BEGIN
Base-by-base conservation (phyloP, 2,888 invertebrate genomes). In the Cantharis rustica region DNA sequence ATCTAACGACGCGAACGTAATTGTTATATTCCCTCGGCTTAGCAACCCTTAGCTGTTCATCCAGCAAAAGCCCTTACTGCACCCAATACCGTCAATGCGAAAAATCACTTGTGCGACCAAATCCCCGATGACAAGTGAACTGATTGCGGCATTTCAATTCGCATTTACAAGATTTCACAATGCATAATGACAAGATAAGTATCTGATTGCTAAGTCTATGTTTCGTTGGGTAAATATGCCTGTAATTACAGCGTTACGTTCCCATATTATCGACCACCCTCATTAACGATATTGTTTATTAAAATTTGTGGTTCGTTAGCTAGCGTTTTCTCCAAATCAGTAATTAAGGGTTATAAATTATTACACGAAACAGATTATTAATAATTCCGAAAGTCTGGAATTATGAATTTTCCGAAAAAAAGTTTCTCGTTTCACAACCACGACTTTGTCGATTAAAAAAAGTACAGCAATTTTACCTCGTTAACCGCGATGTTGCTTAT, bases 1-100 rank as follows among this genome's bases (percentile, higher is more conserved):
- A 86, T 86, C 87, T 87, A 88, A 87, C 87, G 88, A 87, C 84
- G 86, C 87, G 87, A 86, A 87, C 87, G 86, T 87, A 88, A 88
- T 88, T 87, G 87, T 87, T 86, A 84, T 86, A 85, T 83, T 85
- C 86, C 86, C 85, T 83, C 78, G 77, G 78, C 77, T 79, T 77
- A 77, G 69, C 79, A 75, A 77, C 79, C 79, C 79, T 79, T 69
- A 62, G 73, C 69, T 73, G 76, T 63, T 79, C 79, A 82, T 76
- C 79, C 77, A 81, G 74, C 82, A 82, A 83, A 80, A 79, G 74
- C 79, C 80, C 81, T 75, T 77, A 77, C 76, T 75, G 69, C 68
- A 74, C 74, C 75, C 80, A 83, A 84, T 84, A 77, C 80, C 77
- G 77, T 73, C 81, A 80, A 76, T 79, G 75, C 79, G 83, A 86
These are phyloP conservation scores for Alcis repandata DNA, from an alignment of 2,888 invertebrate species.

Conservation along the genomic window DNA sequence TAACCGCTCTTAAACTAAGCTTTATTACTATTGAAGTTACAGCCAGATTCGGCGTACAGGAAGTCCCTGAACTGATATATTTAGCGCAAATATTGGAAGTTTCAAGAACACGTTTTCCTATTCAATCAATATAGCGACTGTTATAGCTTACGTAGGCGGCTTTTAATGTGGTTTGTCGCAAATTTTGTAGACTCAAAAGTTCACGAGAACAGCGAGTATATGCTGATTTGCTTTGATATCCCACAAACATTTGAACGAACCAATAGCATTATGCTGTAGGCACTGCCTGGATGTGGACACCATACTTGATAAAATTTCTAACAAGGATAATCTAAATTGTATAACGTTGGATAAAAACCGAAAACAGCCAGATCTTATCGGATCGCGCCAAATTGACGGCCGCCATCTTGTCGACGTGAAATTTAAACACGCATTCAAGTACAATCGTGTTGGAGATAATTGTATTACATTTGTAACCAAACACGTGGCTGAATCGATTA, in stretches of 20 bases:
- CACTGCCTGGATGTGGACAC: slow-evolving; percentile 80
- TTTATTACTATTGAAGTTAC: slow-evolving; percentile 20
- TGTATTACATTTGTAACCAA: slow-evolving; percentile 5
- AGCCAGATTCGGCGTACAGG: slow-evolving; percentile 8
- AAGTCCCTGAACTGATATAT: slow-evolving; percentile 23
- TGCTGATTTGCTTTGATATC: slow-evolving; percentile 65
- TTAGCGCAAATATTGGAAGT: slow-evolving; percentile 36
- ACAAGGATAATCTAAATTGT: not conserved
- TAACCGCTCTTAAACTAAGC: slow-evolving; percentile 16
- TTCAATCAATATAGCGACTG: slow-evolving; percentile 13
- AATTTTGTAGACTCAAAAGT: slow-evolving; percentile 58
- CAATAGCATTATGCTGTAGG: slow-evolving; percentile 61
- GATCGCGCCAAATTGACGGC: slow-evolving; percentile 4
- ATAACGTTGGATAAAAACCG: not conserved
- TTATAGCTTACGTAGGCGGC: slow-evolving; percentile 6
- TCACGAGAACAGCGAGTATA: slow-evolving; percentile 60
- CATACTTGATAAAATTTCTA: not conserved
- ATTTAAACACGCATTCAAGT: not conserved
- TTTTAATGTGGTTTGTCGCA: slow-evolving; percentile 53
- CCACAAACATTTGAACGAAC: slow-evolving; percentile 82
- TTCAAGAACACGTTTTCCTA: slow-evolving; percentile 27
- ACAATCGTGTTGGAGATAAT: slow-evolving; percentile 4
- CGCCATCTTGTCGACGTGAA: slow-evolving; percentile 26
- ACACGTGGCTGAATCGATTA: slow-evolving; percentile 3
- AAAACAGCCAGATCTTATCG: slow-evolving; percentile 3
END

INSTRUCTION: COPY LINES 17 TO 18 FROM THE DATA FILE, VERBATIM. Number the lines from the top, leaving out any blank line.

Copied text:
- AGCCAGATTCGGCGTACAGG: slow-evolving; percentile 8
- AAGTCCCTGAACTGATATAT: slow-evolving; percentile 23